How to hear what your users are trying to tell you

Are you making the biggest mistake in interpreting customer feedback?

The two big mistakes you can make in design are:

  1. not listening to your users.

  2. listening to your users.

I don’t need to persuade you that not listening to users is a mistake. But perhaps it’s not as clear why listening to users is also a mistake.

It’s all down to how you listen. How you interpret what your users tell you. And how you interpret what they’re not telling you.

When I started out, I got this stuff wrong a lot. From asking bad questions to taking what people told me at face value, I made ‘em all. What’s more, even when I learned that I shouldn’t make these mistakes, it still wasn’t clear what to do instead.

The surprisingly simple secret to resolving the paradox came from someone who writes fantasy novels. I’ll share that later.

But first, why can’t we take what people say at face value? Why is research so tricky?

I don’t think I can put it more precisely than David Ogilvy:

"The problem with market research is that people don't think what they feel, don't say what they think, and don't do what they say."

We humans don't have conscious access to our decision-making brain-bits. We make 95% of our decisions completely unconsciously – even though it feels like we’re totally in control. It’s a trick: our conscious brain watches what we just did and then it makes up a plausible explanation for itself. It’s a master of post-hoc rationalisation, fabricating reasonable stories about what we just experienced, decided, or felt.

So when people tell you things in sessions …

  • “I like this”

  • “Hmm – it's a bit ... long”

  • “Needs more colour / animation / graphics (more "pop")”

  • “Yeah I totally understand this”

  • “I’d call support now”

… they're telling you how their conscious brain has made sense of the signals from their unconscious brain. This information is unlikely to reflect their actual thinking process. But it does give us useful clues.

The words they speak are rationalisations of what they’re feeling.

Weirdly, people are often mixed up about what their feelings actually mean. The fancy name for this is “misattribution of arousal” and it’s why — famously — scary films can make for good first dates because feelings of fear triggered by the film are easily misinterpreted as feelings of attraction for your viewing partner.

Our subconscious is always trying to guide our behaviour towards achieving its goals, and it does it in the only way it can: by making us feel things. Positive feelings are our subconscious telling us to move towards something it believes will help us achieve one of our goals. Negative feelings are when it’s trying to tell us the opposite: get away from that!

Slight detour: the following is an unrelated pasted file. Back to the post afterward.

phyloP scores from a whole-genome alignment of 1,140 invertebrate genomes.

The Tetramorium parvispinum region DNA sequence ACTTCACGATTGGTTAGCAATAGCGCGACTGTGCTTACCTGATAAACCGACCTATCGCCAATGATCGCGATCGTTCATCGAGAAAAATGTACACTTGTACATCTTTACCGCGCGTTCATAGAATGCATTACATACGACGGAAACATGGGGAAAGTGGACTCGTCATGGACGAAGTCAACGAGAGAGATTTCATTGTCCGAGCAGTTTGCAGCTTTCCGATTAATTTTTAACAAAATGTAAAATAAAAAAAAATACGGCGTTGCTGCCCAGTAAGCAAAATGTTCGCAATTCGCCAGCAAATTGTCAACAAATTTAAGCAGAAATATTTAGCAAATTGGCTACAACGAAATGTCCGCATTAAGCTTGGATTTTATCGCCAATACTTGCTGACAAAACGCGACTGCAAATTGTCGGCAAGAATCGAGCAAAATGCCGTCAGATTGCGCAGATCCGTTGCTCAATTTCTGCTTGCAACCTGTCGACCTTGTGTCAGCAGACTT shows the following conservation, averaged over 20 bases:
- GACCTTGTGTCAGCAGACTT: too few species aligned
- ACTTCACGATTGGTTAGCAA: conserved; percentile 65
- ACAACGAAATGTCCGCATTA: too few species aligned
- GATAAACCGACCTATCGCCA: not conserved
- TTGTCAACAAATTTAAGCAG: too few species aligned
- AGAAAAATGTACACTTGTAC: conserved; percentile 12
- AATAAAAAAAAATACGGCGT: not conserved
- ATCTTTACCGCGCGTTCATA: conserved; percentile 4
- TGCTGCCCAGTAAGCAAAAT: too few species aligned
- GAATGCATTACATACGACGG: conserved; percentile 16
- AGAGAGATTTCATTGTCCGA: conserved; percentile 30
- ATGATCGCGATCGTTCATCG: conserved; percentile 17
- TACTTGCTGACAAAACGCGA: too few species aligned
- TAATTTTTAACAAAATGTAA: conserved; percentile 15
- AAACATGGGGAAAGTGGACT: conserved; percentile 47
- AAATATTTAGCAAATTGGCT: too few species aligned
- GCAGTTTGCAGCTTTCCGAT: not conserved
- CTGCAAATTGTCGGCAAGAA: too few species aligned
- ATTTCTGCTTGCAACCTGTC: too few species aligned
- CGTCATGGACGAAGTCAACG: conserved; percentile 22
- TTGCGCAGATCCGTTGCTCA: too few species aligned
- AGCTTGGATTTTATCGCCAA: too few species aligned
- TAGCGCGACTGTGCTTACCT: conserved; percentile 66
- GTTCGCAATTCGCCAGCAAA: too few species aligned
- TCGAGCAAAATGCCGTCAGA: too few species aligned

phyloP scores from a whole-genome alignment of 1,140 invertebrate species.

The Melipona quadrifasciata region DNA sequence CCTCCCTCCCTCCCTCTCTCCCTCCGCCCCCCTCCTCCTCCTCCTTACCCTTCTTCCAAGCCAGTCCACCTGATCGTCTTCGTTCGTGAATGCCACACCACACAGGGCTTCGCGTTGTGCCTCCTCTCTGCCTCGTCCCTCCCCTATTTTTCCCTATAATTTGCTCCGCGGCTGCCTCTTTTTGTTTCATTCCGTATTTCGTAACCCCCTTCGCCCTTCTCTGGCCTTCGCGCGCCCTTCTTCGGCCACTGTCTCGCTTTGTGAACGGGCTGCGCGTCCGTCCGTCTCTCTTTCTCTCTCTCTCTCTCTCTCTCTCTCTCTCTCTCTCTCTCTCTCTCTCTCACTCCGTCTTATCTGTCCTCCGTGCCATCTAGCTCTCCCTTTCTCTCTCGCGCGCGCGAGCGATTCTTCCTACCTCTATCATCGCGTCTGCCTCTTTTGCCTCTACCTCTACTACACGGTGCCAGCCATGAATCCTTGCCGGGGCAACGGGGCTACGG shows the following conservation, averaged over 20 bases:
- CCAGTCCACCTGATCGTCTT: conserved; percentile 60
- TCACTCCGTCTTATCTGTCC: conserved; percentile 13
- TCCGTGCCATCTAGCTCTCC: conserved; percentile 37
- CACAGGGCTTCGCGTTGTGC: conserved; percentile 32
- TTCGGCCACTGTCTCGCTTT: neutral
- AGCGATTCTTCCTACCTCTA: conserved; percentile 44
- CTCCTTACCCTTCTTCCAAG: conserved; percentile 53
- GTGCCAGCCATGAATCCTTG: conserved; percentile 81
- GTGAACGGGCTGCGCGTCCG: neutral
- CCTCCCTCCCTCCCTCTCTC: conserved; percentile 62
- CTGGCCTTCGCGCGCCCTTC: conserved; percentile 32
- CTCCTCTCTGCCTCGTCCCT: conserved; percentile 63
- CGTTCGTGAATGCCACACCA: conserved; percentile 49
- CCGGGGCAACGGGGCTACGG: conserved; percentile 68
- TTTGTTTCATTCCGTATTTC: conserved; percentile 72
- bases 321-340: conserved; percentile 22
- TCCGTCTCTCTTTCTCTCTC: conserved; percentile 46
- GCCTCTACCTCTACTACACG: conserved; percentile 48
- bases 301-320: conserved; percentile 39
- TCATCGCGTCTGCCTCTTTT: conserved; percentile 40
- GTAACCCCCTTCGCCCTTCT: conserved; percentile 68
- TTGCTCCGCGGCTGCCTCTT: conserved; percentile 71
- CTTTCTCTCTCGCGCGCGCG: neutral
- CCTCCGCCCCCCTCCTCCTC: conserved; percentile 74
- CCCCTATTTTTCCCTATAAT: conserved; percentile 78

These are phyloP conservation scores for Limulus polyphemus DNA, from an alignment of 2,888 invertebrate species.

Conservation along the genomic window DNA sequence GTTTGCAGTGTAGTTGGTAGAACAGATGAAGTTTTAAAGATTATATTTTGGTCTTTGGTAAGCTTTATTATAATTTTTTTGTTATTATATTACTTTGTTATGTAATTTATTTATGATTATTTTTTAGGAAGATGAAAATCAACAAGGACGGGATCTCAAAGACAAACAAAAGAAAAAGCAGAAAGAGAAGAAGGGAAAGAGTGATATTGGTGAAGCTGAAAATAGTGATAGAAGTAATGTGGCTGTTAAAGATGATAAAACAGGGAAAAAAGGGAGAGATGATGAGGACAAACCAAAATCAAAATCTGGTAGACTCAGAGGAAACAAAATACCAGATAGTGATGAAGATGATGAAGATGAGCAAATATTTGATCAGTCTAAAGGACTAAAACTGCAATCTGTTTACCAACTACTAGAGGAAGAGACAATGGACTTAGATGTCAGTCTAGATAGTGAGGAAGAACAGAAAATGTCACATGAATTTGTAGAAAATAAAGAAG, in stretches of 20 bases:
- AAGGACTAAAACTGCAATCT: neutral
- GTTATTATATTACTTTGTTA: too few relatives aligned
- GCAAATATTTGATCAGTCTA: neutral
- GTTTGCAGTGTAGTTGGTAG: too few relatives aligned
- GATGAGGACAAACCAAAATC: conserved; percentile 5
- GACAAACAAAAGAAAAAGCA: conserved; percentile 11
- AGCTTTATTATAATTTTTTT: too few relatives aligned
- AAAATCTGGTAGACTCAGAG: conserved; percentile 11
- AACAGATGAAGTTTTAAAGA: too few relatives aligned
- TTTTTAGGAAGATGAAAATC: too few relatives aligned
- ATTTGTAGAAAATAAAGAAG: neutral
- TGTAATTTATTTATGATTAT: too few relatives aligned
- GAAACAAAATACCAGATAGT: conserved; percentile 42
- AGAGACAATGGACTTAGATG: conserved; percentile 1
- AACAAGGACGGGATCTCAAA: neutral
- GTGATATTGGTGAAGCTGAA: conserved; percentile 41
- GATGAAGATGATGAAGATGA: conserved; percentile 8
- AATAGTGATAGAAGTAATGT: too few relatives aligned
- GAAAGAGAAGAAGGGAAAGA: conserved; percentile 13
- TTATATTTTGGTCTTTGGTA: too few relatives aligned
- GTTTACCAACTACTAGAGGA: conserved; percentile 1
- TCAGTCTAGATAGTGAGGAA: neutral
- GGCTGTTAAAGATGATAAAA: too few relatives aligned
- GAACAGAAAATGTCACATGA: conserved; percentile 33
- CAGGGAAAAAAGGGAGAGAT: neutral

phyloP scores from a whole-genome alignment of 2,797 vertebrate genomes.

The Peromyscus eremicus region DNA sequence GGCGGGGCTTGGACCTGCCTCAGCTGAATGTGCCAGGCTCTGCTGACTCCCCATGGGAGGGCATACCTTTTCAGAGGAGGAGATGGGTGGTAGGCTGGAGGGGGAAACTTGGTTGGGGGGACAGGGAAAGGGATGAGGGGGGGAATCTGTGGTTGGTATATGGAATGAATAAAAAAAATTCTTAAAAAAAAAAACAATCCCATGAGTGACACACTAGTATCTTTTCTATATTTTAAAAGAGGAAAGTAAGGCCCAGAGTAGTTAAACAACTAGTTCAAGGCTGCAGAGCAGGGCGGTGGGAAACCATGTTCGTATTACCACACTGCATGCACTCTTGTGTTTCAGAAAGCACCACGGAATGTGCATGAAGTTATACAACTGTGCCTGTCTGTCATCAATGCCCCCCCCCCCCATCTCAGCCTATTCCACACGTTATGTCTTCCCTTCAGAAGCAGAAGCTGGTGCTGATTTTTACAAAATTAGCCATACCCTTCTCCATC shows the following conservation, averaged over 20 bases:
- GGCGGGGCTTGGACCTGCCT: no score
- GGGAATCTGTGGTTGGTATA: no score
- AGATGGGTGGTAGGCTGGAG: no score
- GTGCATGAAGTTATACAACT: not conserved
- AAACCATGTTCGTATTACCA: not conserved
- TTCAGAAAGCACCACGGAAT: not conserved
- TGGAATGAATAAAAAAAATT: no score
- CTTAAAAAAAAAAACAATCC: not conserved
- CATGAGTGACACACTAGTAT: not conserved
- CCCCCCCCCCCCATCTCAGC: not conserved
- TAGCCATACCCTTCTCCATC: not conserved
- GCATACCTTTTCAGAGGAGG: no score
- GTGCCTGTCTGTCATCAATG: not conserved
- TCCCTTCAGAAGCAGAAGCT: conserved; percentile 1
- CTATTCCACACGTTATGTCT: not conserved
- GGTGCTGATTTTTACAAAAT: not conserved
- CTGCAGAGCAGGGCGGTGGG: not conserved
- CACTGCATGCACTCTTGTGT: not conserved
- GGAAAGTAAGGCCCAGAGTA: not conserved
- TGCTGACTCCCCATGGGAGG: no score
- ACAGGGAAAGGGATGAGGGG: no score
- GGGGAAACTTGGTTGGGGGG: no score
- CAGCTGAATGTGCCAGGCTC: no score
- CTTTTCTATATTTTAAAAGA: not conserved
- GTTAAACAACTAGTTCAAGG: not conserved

So while our emotional palette is nuanced and complicated, we can also usefully simplify emotions into intensity and valence. The intensity is the strength of a feeling. The valence describes the move-towards-ness or move-away-ness of the feeling.

For instance, fascination and desire are high intensity signals to move towards something. Revulsion and terror are high intensity signals to get away.

We can draw these on a line:

The challenge in user research is that you’re mostly dealing with valence shifts at low intensity: kind-of-towards-ish vs kind-of-away-ish. They can be hard to detect, so your job is to tease out these shifts and figure out what's causing them.

Let’s translate our examples of things people say:

  • “I like this” --> I feel slightly pulled towards this

  • “Hmm – it's a bit ... long” --> I feel bored by this

  • “Needs more colour / animation / graphics (more "pop")” --> I feel bored by this

  • “Yeah I totally understand this” --> my unconscious doesn’t feel it needs to expend more energy figuring this out. (Now look for whether the remaining feeling is "... and I'm interested to keep going" or "... and I feel no drive to keep going.")

  • “I’d call support now” --> I feel slightly frustrated by not understanding this, and slightly bored. There's not enough signal in the information I've seen to keep trying to figure it out.

The feeling of boredom is one of the most misinterpreted in all user testing, because people rarely tell you they're feeling bored. I don’t know why. They probably misattribute the feeling, but maybe they’re just being polite. What they do instead is come up with a proposed solution to their boredom: something they think will make them less bored. This usually comes down to one of two things:

  1. add entertainment or distraction (“needs more colour/pictures”)

  2. reduce their exposure to the boring thing (“make it shorter”)

These are lovely suggestions, but the real reason they're bored is because the thing doesn't connect with any goal their subconsious feels a positive valence towards. We all devote attention to activities that hook our brains – whether that’s reading books, programming, tweaking icons, or bingeing Netflix. We’re bored by everything else. And it varies from person to person. I'm sure you can think of activities you'll comfortably spend hours on that would bore other people to tears.

Now, to come back to that writer of fantasy novels: it was Neil Gaiman.

And all the fussy psychology stuff above is neatly wrapped up in his quote:

"Remember: when people tell you something’s wrong or doesn’t work for them, they are almost always right. When they tell you exactly what they think is wrong and how to fix it, they are almost always wrong."

- Tom x